Sunday, 10 October 2010

Alberto Feijóo

Alberto Feijóo
Alicante, Spain

What can be reasons for you to choose analogue over digital photography?

I began using analogue; I learned everything about photography using film cameras.

On your website you show three different projects. Which of them would you say did you feel most devoted to while working on it?

The most important project for me is "Life is for Everyone" because it has taken me a long time to develop this series. I got to know a lot of interesting people, but most of them don't appear in the pictures. There are hard stories behind each person.

Both "Life is for Everyone" and "Walk Again" each have quite distinct and complex conceptual foundations. Are these likely to change in the course of the project, or do you rather set up guidelines to work with and stick to them strictly throughout the whole work?

I use guidelines sometimes, I make a kind of list about what I want to find. I read a lot and sometimes I find really interesting things like the work of Rabindranah Tagore: his work pushed me to make “Life is for Everyone“.
But sometimes I take pictures and after a while I develop the film and I see what I did. When I see their connections I start to make a series by assembling the pictures accordingly.

Are these two ongoing works of yours, or have you started new ones?

I have started a new series about group therapy. All the pictures were taken in London this summer. It's a kind of fictional project, like “Life is for Everyone“: so in some way it could be seen as a second part to that project.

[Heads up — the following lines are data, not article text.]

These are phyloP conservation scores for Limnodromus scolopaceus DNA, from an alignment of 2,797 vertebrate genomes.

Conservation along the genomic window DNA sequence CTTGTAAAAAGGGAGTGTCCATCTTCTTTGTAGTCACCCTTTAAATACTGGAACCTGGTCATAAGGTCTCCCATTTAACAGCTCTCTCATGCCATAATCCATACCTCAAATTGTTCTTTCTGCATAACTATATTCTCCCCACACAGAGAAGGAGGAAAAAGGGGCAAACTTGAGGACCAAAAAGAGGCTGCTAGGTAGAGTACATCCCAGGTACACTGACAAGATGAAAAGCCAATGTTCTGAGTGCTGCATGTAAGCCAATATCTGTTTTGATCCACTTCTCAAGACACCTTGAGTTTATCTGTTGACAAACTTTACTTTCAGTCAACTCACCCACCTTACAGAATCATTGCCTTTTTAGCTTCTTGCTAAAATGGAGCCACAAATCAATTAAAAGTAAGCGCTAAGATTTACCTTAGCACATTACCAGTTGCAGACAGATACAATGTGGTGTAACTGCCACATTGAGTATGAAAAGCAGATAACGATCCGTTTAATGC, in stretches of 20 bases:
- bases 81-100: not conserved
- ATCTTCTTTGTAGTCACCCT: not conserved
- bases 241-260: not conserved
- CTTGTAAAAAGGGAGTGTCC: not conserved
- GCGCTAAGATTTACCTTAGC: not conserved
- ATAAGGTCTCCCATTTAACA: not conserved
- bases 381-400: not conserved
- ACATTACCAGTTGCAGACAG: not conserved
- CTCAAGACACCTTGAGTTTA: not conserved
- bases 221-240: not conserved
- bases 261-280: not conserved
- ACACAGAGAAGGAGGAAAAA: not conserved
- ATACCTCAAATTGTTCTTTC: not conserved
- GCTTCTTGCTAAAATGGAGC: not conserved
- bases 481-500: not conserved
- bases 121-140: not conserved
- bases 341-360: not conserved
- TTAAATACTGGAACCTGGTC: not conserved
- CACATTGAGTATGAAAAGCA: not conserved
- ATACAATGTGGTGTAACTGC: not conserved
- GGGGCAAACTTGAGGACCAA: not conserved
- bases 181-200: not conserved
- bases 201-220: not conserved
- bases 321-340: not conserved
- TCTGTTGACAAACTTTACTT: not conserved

Also, I'm making prints now in the laboratory in Madrid and trying to find common things between pictures; for instance colours. For me, colours are very important.

And are the pictures in "untitled" simply a miscellaneous collection of other pictures?

“Untitled” is a "game": it depends on the image that you click on for which images will follow: according to the image you choose the subsequent ones will differ.

From your point of view, photographers are collectors of...?

Photographers are collectors of luck.

Why do you think people often don't like to look at pictures of them?

Because pictures are a part of you, like one of your arms, or your belly button. It's difficult to accept yourself just as you are.
From my point of view: I need to see pictures of me in order to realize what I'm doing and what or who I am: seeing pictures of myself is a hard exercise, but you have to do this. It is self-criticism.

What goes through your mind when you pass by regular photography studios and see all those wedding pictures etc. in their displays?

On the one hand it's depressing. But, on the other hand, these pictures show me what I am not to do.

In percentages, how would you distribute between equipment, expertise and luck each their importance to the final outcome of the work?

Luck is a very important thing; I have to say that I consider myself a lucky person. But from my point of view, you have to work hard on the ideas, too, and be yourself. Nowadays we have high technology in our hands, but this technology shouldn’t take over the power.  I would distribute it like this: 30% luck, 50% ideas and 20% equipment.

What was your biggest disappointment/surprise in cinema so far this year?

Avatar was a swindle.  I think it’s a perfect example (and it's happening everyday) for high technology being at the service of a poor idea.

Conceptuality. Take a look at his work!

1 comment:

Layla Jaglovs said...

interesting... good taste you have